HBOâ€™s hit series A Game Of Thrones is based on George R.R. Martinâ€™s internationally bestselling series A Song Of Ice And Fire, the greatest fantasy epic of the modern age.
A poetic Christmas Eve tale of two siblings who learn a valuable lesson through a series of choices.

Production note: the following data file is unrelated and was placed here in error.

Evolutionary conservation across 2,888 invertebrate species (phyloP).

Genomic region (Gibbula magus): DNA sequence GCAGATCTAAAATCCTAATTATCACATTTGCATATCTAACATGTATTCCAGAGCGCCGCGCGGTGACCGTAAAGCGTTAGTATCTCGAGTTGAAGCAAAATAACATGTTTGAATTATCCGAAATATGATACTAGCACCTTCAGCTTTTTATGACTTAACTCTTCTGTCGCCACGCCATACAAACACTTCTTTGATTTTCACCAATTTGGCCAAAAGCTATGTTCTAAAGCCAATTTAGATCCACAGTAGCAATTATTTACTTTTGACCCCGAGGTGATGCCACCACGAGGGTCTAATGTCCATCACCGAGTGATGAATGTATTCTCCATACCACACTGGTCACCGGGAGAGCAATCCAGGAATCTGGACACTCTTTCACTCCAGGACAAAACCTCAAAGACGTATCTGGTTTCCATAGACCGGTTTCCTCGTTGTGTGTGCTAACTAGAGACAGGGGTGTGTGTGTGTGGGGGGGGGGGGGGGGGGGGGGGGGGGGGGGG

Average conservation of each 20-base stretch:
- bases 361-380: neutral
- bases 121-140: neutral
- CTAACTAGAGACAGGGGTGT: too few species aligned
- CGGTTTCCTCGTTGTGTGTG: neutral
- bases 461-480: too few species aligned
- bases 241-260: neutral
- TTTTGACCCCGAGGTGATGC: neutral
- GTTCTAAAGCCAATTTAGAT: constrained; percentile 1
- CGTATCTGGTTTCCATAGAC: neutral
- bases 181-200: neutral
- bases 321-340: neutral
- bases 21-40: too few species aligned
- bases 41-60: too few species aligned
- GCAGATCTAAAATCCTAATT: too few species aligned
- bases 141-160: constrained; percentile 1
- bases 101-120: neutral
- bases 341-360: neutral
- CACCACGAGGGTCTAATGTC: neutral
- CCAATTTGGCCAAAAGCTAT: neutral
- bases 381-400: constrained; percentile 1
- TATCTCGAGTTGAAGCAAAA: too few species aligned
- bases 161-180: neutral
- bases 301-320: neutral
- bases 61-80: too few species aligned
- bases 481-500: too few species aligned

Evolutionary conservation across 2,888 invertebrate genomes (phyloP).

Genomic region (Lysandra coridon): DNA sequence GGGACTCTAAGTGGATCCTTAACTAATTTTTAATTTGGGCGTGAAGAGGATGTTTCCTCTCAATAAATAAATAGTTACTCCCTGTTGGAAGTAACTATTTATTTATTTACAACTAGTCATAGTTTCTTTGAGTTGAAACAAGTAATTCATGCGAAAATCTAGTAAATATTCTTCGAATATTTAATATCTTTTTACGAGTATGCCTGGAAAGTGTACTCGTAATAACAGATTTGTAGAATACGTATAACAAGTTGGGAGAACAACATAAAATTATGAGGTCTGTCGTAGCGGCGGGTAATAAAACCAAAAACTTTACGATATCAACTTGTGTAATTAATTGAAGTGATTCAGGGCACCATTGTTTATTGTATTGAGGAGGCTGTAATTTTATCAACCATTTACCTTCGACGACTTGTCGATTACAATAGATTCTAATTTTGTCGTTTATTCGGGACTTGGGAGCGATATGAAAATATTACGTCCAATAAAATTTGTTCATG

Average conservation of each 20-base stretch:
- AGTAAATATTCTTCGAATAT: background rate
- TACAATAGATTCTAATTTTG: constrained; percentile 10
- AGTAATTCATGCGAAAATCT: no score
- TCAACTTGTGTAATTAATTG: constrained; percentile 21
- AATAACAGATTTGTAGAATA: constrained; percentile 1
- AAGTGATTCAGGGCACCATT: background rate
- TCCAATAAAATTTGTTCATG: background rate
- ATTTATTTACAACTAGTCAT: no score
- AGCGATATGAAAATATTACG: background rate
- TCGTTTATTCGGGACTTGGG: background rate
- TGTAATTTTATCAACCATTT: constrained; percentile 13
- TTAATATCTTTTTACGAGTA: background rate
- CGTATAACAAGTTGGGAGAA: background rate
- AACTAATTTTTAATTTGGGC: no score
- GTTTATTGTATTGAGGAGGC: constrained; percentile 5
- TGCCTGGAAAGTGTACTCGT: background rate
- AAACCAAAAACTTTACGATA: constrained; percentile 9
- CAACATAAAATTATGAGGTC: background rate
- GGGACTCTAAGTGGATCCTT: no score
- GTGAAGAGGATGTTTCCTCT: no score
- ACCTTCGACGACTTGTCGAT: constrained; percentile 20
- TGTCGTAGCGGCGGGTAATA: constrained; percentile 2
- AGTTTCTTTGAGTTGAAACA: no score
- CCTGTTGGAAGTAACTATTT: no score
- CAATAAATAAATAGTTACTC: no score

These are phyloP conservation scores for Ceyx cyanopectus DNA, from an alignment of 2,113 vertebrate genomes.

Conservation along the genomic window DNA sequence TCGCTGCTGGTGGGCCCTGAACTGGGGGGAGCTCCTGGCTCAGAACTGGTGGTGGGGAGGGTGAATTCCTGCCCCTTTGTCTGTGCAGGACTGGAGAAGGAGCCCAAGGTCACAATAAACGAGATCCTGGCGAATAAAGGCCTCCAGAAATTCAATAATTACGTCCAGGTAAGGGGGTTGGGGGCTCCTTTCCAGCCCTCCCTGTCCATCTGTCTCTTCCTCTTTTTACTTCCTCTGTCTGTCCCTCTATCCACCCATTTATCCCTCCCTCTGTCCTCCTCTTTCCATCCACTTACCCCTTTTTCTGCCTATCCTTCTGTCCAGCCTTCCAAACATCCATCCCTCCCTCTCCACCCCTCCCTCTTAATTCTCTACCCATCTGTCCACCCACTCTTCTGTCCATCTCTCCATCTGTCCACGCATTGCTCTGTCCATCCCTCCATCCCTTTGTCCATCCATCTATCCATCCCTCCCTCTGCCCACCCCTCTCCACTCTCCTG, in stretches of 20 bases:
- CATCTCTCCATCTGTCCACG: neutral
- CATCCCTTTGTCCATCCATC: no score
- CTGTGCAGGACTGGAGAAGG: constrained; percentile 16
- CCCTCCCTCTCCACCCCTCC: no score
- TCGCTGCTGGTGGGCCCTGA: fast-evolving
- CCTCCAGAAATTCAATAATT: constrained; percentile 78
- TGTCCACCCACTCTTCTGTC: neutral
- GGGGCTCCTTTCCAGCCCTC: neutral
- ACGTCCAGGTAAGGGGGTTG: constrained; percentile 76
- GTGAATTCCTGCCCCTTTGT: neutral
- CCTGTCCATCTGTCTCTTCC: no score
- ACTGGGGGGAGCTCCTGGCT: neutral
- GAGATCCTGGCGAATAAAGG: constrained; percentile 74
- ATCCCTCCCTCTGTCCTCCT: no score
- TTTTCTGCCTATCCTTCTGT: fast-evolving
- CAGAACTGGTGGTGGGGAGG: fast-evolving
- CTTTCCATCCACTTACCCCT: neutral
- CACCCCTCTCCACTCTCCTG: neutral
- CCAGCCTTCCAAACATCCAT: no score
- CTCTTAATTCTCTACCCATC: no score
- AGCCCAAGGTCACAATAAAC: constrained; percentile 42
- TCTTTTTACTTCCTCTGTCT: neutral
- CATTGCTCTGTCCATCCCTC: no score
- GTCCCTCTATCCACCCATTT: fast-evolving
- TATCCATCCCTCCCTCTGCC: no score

Why do people in a business negotiation settle for less than each of them could and should receive? Two rational players face off in an economic game. Each pursues interests as conventional theory dictates, but all too often, the result is suboptimal. Why do they fail to capture what Dr. Young calls the cooperative surplus? Dr. Young proposes that the root of the problem lies in the philosophical assumptions underlying decision and game theory. The common understanding of economic rationality is fundamentally flawed, he says. It assumes that rational players are always self-interested and that they will make decisions on the basis of consequences. Arguing that no theory of economic rationality developed from this foundation can lead to the desired prescriptive results, Dr. Young maintains that a successful prescriptive theory of rationality must start from a different premise: the notion of actors as autonomous agents who act over and above their inclinations to express their identity. Dr. Young advances his own notion of economic rationality, then seeks to establish rules by which rational economic players can jointly create a common base for business negotiation. The results of bargaining will then be in equilibrium, and a solution optimal to both sides can be reached. Already praised by philosophers in Europe for its innovative vision and practicality, this book is a must for business executives and attorneys engaged in business negotiations, as well as for their colleagues with similar interests in the academic community.
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